Standardized test scores at Medical Lake High School remained steady in recent years, including the latest numbers for the class of 2013, which were recently released.
Director of Teaching and Learning Kim Headrick gave a brief report on SAT and ACT scores from the 2012-2013 school year at the Oct. 22 school board meeting.
Approximately 45 percent of seniors at Medical Lake High School took the SAT. Reading scores were at 497, writing scores at 464 and math scores at 491 for the school year.
Those taking the ACT were much fewer in number, with only 16 percent of seniors taking the test, coming in at around 27 seniors. Reading scores averaged 23.4, English scores averaged 23.1, math averaged 22.6 and science scores averaged 22.1.
Headrick noted that all of the ACT scores were above the state average, with one exception.
“Outside of math, all of these scores were above the state average,” she said. “And we’ve had some growth in our ACT over the last five years, about two points. We have a plan that we’re focusing and working on.”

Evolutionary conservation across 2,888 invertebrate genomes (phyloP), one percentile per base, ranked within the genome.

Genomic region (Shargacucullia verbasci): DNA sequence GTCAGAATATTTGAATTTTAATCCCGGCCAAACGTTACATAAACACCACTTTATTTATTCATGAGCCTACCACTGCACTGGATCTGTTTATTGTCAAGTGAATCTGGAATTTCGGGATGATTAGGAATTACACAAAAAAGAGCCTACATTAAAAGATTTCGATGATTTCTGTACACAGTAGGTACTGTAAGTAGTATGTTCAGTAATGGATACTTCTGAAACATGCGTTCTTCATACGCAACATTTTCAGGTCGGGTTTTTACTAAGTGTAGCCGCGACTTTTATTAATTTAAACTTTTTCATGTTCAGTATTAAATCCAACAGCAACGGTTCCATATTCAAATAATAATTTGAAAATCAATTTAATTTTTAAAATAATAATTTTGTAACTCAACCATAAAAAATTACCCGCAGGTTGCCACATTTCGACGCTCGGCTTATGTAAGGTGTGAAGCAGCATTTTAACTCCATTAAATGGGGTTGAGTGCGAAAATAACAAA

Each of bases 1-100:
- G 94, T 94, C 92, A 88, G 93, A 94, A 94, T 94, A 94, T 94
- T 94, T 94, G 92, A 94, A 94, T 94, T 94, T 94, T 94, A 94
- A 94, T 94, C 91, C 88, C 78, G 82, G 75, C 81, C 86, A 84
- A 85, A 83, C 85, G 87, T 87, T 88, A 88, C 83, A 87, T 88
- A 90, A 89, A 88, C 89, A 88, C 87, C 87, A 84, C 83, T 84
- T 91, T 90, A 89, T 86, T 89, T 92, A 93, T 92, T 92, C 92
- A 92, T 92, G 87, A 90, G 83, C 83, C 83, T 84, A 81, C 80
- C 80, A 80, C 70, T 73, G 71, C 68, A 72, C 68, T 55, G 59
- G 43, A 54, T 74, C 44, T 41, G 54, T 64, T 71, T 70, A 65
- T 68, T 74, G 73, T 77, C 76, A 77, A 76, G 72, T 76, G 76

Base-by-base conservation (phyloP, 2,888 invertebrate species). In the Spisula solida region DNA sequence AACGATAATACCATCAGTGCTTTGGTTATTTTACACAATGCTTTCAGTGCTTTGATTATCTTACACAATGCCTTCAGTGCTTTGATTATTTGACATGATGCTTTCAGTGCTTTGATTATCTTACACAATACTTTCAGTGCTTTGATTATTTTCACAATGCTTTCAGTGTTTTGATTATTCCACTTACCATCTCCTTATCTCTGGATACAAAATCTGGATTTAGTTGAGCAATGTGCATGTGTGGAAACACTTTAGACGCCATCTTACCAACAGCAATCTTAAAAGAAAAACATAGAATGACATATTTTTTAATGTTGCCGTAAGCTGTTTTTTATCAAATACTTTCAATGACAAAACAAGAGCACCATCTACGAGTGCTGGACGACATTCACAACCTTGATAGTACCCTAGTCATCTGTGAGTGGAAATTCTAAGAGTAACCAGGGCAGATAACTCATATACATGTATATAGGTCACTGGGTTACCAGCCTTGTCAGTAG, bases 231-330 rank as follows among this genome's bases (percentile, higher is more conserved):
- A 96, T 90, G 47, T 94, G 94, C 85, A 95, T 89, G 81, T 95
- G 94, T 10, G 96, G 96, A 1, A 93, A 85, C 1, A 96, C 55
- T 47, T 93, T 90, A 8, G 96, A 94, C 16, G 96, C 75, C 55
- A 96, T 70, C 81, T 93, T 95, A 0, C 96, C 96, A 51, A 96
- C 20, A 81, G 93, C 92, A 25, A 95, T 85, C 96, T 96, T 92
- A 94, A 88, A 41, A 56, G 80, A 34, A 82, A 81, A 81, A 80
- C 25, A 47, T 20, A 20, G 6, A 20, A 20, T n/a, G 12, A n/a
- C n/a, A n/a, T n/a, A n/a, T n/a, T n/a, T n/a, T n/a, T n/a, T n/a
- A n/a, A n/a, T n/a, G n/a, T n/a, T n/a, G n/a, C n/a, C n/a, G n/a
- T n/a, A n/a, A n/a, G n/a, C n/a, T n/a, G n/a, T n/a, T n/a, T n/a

SAT scores were also on target.
“In terms of writing, that was probably our weakest area,” she said regarding the SAT scores.
Language arts teachers were beginning to focus more on the different types of texts: arguments, explanatory and inflammatory. Using and citing effective resources were also among the topics discussed with teachers in recent weeks, she said.
Headrick said that nationwide, there was one standout reason why students weren’t meeting levels of readiness for college: the text complexity on the ACT.
“It’s not whether they know the main idea or have a strategy for attacking the reading or if they understand the inferences. It’s the level of the complexity of the text,” she said. “As it got greater, their scores and readiness dropped.”
High school principal John McSmith said the participation numbers would improve if the school became a testing site. Currently, students must go to other schools in order to complete the test.
Superintendent Dr. Pam Veltri also noted that middle school students can now take the Explore test, which lists the areas in which students should focus for a better score on the SAT or ACT. Outside of their senior year, students can take either standardized test in their sophomore or junior year.
It was also suggested to focus on parent education as well, to help parents be able to guide children through the test preparation process.
“We need to make a multi-pronged attempt,” Headrick said.
James Eik can be reached at firstname.lastname@example.org.